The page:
The National Wild Turkey Federation

LOUISIANA— The National Wild Turkey Federation and the Natural Resources Conservation Service in Louisiana recently partnered to restore 500 acres of longleaf pine habitat on private lands in Louisiana.

“Partnerships such as this are vital to restoring the longleaf pine to its former grandeur and to helping landowners maintain their lands as working forests,” said NWTF biologist Lynn Lewis-Weis. “Working forests provide clean water, wildlife habitat and recreational opportunities, which benefit landowners, wildlife, hunters and anyone who enjoys the outdoors.”

Longleaf pine forests are an important and diverse habitat that is home to 26 federally listed endangered species such as the indigo snake, red-cockaded woodpecker and gopher tortoise. Longleaf pine can grow in landscapes that are poor, sandy and well-drained, and are often more suitable for these sites than other pine species.

Though they once dominated 90 million acres of the southeastern U.S., longleaf pine forests now occupy only three million acres, or three percent, of their original range and are now one of the fastest declining ecosystems in the world, surpassing that of worldwide rainforests. However, because of support from various conservation agencies and organizations, there is a heightened interest in restoring longleaf forests by replanting historic longleaf lands and educating the public about this unique Southern icon.

A grant from the Wildlife Conservation Society enabled the NWTF and NRCS to provide supplemental funding for two federal cost-share programs, Environmental Quality Incentives Program (EQIP) and Wildlife Habitat Incentives Program (WHIP). These programs assist landowners in planting longleaf pines on their properties, and establishing native warm season grasses typically found in longleaf pine ecosystems, which creates great habitat for wild turkeys and countless other species of wildlife.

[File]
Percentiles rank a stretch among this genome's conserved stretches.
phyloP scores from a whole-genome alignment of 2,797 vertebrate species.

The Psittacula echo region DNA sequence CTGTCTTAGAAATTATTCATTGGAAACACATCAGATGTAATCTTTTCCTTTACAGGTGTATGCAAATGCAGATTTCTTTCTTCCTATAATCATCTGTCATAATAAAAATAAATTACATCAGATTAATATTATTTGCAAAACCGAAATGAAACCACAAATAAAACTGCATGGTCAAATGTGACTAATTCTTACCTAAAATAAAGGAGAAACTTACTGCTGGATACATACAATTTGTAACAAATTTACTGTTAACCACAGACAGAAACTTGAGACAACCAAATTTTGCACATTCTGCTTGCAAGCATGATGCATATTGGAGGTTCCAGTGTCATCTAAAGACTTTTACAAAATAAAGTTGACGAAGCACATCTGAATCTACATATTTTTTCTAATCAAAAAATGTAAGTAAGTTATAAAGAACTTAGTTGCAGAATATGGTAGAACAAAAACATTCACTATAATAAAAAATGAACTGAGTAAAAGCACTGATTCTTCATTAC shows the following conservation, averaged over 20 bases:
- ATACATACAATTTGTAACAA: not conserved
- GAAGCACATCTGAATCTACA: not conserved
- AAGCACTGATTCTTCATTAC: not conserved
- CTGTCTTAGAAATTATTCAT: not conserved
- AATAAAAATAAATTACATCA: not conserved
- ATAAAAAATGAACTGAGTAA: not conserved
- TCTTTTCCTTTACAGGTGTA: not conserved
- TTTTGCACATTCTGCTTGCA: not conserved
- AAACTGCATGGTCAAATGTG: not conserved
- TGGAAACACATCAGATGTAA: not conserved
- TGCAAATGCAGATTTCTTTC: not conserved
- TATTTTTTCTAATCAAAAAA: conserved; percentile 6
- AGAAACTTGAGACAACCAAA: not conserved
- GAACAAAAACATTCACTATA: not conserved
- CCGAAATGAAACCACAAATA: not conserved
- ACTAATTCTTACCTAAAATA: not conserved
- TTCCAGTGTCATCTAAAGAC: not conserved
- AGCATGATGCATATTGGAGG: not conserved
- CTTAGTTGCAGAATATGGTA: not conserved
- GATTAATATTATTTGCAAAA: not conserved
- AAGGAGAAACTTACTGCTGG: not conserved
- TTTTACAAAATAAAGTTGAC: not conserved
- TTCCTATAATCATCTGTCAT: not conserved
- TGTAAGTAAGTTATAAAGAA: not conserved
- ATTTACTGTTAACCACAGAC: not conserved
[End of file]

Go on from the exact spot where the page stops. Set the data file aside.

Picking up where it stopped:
“Native warm season grasses grow from lightweight seeds that require precise planting and warm weather to grow, and provide quality nesting and brood rearing habitat for ground nesting birds,” Lewis-Weis said.

According to Bryan Burhans, NWTF director of land management programs, longleaf pine forests allow prescribed fire to be introduced earlier and more often than other species of pine trees, which reduces the chance for wildfires and maintains grasses and other wildlife-friendly plants.

“The value of longleaf pines for both wildlife and timber production is tremendous,” said Burhans. “Planting longleaf pine trees is a win-win situation for conservation, hunters, landowners and wildlife, and the NWTF is committed to helping rejuvenate the South’s most unique ecosystem.”

Each week, the NWTF provides the latest information about managing property for wildlife plus hunting tips for deer, turkeys, waterfowl through Get in the Game television and twice annually through Get in the Game magazine. Through two recent editions of Get in the Game magazine, 4,000 landowners in Louisiana received a special insert focused on conservation issues in the state. The Federation also co-hosts landowner workshops that often include longleaf pine management advice.